More bad news for Microsoft (Nasdaq: MSFT), and as usual it comes on several fronts. (Upfront statement of bias: Yes, I'm enjoying it.) First of all, Windows is starting to lose entire countries to Linux.

The French government is debating a law that would make Open Source software mandatory for all government computer systems, and in a socialist country like France there's very little industry that wouldn't be strongly affected by such a law.

Between worries about U.S. cultural imperialism, the black eye of Microsoft's antitrust trial, fears the U.S. government has somehow hidden backdoors in closed-source software that allows the feds to spy on French communications, and a general philosophical bent towards "libertie, egalitie, etc.", this seems like a fairly obvious move for a country with an official language institute to keep English words out of daily use by French speaking people.

China has already officially come out in support of Linux as its operating system of choice, for many of the same reasons as France.

Germany's recent legal news is slightly different, but still a setback for Microsoft. A German appeals court recently ruled that Microsoft can't control how people sell its software. Apparently an "author" like Microsoft only gets to exercise its rights of authorship once, meaning they can't stop people who legally own their software from reselling it, even if the software is marked "for sale with a new PC only."

The European Commission as a whole is still running its own antitrust probe against Microsoft and its investment in a U.K. cable company on antitrust grounds.

But probably the most interesting recent news comes from Sun Microsystems (Nasdaq: SUNW), which released its Microsoft Office-compatible office suite, StarOffice, under the GPL, the same Free Software license that Linux is distributed under. Linux distributors like Red Hat (Nasdaq: RHAT) -- the leading U.S. distributor -- SuSE (the leading German distributor), and TurboLinux (the leading Japanese distributor) now have a free office suite to bundle with their operating systems that can exchange files with Excel and Word. Importantly, it's one that can take advantage of the same collaborative development mechanisms the Linux operating system and the Apache Web server both profited from.

Apache is another thorn in Microsoft's side. The Open Source Web server continues to gain market share, up another two and a half percentage points (to 62%) in the past month according to a Netcraft survey. Wired Magazine recently noticed that part of The Microsoft Network itself runs under Apache instead of Microsoft's own IIS Web server. And of course Microsoft still hasn't managed to replace Apache with IIS at Hotmail, despite repeated attempts.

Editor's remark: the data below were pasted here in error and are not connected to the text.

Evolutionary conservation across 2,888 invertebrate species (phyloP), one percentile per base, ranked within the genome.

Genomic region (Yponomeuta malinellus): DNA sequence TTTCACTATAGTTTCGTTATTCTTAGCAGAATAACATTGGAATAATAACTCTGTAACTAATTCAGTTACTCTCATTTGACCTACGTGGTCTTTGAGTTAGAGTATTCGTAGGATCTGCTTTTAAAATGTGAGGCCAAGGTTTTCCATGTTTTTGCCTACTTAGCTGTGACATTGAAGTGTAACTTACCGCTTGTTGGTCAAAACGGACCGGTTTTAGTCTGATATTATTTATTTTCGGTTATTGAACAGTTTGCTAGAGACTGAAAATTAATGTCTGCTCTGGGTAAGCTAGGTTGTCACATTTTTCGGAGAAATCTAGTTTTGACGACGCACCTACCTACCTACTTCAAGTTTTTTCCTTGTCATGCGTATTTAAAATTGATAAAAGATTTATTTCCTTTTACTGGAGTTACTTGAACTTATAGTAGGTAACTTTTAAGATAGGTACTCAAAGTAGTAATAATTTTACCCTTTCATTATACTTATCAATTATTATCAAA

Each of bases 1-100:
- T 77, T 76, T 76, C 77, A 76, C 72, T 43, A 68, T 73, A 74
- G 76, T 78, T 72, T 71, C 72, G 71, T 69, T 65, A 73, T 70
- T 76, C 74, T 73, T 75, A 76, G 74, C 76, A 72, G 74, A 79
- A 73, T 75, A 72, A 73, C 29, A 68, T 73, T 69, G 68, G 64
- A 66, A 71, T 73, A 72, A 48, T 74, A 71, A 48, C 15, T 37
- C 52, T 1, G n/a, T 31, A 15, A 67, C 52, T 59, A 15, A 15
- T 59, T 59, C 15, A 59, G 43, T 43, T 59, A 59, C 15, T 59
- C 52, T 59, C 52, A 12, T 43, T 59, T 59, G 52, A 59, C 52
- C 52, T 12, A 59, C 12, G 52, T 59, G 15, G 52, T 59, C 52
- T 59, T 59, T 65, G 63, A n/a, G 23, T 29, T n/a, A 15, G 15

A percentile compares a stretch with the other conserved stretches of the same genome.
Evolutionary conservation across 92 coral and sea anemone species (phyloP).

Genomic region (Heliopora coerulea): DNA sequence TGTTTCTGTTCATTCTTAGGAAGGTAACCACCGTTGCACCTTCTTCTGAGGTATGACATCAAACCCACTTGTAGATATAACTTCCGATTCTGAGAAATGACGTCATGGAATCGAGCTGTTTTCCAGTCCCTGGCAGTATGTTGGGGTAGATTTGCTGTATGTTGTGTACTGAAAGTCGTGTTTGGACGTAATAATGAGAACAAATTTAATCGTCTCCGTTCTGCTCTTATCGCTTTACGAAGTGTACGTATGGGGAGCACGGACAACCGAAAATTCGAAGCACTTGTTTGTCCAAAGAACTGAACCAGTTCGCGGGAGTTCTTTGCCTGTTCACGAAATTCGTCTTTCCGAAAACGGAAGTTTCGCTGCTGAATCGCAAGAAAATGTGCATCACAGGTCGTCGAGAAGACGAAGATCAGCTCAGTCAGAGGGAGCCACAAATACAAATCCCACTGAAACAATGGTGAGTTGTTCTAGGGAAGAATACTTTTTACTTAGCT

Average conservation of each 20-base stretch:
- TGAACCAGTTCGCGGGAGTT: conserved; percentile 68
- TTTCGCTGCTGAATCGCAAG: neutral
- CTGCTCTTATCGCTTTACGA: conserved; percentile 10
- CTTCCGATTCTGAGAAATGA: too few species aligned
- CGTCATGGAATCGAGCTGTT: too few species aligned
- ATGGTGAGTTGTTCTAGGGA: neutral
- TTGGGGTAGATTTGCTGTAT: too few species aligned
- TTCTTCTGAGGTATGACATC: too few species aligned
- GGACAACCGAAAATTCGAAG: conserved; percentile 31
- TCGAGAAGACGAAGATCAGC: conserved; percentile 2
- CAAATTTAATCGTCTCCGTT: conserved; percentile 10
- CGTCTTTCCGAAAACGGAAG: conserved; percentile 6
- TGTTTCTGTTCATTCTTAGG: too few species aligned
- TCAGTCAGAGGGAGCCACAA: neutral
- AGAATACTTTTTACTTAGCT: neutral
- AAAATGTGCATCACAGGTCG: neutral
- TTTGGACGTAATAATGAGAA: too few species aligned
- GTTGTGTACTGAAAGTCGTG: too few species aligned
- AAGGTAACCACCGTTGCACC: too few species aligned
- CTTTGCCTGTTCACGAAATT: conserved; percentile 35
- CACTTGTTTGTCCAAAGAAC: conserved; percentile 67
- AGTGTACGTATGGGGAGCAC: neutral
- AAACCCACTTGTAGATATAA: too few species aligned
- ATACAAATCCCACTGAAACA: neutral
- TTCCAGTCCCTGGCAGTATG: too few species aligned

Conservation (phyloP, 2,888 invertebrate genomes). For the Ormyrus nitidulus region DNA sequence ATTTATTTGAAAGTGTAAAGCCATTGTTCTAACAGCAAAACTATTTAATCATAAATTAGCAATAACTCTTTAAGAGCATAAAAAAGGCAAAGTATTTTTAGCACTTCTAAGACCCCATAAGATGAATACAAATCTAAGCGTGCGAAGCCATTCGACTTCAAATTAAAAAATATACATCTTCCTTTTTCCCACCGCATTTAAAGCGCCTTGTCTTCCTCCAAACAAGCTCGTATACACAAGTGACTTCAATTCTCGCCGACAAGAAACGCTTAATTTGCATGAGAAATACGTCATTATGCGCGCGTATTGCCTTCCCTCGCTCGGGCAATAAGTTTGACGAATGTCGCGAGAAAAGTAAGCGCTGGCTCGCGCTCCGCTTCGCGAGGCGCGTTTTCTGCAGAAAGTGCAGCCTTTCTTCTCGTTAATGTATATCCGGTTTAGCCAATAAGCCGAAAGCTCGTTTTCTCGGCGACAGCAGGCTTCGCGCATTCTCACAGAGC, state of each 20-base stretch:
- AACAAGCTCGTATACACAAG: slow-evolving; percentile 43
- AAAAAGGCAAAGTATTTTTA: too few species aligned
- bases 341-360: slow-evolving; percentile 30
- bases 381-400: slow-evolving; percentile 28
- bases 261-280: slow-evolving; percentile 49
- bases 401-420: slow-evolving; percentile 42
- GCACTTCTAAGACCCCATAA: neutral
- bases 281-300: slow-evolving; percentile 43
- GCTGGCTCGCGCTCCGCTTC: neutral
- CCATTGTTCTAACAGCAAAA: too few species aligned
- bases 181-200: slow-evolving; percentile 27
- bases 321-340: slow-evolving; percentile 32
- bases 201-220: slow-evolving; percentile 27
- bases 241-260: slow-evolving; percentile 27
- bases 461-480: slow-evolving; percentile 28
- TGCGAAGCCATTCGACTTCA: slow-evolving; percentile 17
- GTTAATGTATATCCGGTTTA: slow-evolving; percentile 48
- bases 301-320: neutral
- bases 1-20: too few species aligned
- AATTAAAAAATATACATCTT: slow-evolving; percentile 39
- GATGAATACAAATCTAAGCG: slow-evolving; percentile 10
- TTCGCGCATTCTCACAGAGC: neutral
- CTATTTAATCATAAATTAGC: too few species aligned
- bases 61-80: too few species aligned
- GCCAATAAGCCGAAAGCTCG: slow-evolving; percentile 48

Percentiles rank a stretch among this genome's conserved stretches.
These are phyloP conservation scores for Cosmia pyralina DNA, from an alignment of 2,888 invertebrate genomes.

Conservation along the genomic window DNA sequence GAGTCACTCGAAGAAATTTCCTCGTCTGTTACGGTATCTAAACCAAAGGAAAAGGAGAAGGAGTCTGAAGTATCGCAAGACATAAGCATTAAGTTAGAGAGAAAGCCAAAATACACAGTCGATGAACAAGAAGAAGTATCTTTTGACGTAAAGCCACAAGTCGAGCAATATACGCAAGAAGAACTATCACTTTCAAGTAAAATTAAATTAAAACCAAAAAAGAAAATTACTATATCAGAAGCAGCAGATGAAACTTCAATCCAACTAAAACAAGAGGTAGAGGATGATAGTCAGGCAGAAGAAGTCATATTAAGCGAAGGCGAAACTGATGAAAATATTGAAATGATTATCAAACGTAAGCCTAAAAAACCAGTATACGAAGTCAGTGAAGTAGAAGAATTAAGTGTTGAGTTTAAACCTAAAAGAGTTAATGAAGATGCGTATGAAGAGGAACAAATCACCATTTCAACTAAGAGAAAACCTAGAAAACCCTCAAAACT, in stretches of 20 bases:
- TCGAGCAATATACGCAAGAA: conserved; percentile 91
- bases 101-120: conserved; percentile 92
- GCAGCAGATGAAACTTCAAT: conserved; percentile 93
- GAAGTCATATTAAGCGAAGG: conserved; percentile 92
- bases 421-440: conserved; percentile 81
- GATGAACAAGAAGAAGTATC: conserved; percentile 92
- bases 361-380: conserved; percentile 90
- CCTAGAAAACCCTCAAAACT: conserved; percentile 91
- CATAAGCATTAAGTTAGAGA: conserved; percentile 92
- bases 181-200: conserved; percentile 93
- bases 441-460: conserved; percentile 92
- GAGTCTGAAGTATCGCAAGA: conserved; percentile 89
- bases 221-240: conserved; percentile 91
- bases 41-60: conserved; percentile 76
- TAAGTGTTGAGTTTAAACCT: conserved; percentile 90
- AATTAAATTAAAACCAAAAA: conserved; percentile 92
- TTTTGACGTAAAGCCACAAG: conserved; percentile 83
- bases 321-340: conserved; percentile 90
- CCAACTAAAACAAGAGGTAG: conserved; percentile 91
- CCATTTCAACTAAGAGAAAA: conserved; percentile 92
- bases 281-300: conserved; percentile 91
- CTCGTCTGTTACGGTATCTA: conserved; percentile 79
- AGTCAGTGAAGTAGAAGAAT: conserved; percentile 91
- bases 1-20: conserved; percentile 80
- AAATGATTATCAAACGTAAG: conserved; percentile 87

Apache's increasing dominance of the Web server market is more interesting when you note that Microsoft's next "bet the company" strategy is something called, or moving all of its software from the desktop to the Web. Technology writer Mary Jo Foley of ZDNet pointed out that this is what Novell tried to do a while back with its DENIM project, and a half dozen other companies are already doing this sort of thing. But at the moment nobody (not even Microsoft) seems to know what the "" initiative actually IS, besides a new name for the "Next Generation Windows Services" (NGWS) project. It's still vaporware, several years (at best) from becoming reality.

Whatever it is, the research firm Gartner Group (NYSE: IT) considers it vital to the future of Microsoft. This could be because Microsoft has been unable to derive any revenue growth from its products recently, DESPITE the launch of Windows 2000. The company has only held off reporting shrinking net income with the help of its investments, and by playing games with its options and taxes. (For those of you who didn't like the article I did on that subject back in February, perhaps you'd prefer the cover story the New York Times did on it last month?)

Microsoft needs to transition over to a subscription model because getting a consistent revenue stream by selling software involves convincing people who already have software to replace it. Selling upgrades means constantly coming up with better software, and that's something Microsoft simply isn't any good at, even WITHOUT real competition in the marketplace from Free Software like Linux. To grow, Microsoft needs to get people to pay for the same software over and over again, and the only missing ingredient there is "what's in it for the consumer?"

In other Rule Maker news, optical networking components maker JDS Uniphase (Nasdaq: JDSU) soared more than 15% in after hours and early trading on news it's being added to the S&P 500. The San Jose, California company, which announced plans to buy fiber optics laser manufacturer SDL (Nasdaq: SDLI) last week, will replace outgoing retailer Rite Aid (NYSE: RAD).

- Oak

Related Links:

  • Now it's France vs Bill Gates
  • German Court Say OK to Unbundling
  • Netcraft Web Server Survey
  • Microsoft Discussion Board
  • EC to Microsoft: We Don't Trust You